This PBS video shows how Klaus Lackner, a geophysicist at Columbia University, is trying to tackle the problem of rising atmospheric CO2 levels by using an idea inspired by his daughter's 8th-grade science fair project.

This animation depicts the carbon cycle in a fashion that is suited for younger audiences. The video discusses how carbon enters and exits the environment through both natural and human-driven ways.

In this video, adapted from KUAC-TV and the Geophysical Institute at the University of Alaska, Fairbanks, viewers learn how one-celled organisms in permafrost may be contributing to greenhouse gas levels and global warming.

In this video from the Polaris Project Website, American and Siberian university students participating in the project describe their research on permafrost.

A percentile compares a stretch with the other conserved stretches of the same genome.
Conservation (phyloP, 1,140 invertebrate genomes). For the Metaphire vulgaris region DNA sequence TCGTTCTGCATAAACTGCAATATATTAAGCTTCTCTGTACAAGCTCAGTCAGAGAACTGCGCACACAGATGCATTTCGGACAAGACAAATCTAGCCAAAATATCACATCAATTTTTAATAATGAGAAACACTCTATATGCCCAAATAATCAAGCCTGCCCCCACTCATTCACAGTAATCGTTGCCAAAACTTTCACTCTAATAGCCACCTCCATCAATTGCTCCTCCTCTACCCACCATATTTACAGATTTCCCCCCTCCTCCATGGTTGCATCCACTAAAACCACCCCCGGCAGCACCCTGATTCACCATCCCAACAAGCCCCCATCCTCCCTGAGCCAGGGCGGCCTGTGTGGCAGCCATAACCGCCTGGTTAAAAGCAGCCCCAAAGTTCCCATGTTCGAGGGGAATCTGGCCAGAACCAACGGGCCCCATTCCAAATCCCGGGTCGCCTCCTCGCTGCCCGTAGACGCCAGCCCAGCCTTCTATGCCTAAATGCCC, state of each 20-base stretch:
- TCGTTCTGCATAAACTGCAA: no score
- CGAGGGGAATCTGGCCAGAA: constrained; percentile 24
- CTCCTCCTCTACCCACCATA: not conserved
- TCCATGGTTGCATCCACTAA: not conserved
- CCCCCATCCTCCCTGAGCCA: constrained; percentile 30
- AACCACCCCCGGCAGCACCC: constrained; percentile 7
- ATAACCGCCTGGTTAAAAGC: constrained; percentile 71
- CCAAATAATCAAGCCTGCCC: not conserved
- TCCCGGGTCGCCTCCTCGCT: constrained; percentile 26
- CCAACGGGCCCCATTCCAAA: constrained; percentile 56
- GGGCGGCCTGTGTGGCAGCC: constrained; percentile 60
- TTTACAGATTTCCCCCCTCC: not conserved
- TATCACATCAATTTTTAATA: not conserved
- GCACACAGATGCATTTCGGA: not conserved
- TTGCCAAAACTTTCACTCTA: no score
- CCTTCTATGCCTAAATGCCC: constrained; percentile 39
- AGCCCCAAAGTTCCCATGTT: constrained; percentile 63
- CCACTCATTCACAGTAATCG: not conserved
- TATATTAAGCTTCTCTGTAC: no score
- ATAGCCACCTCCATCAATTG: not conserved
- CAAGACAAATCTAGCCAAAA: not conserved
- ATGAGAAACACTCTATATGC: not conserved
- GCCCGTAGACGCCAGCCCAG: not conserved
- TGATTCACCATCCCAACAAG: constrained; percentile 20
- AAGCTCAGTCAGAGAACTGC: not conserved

This static visualization shows that the global carbon cycle is determined by the interactions of climate, the environment, and Earth's living systems at many levels, from molecular to global.

A simplified representation of the terrestrial carbon cycle side by side with the ocean carbon cycle. Fluxes and reservoirs expressed in gigatons are included.

This interactive graphic outlines the carbon cycle, with clickable text boxes that explain and elaborate each component.

This narrated slide presentation shows the carbon cycle, looking at various parts of this biogeochemical sequence by examining carbon reservoirs and how carbon is exchanged among them and the atmosphere.

This article and slide show from the New York Times, features several scientists from the University of Alaska, Fairbanks, who study the effects of thawing permafrost in Alaska.

This animation summarizes how oil and gas form in sedimentary ocean basins. The process starts with dead plankton (organic plant and animal material) being deposited together with mud, sand and other sediments. It describes the process of sapropel, kerogen and hydrocarbon formation.

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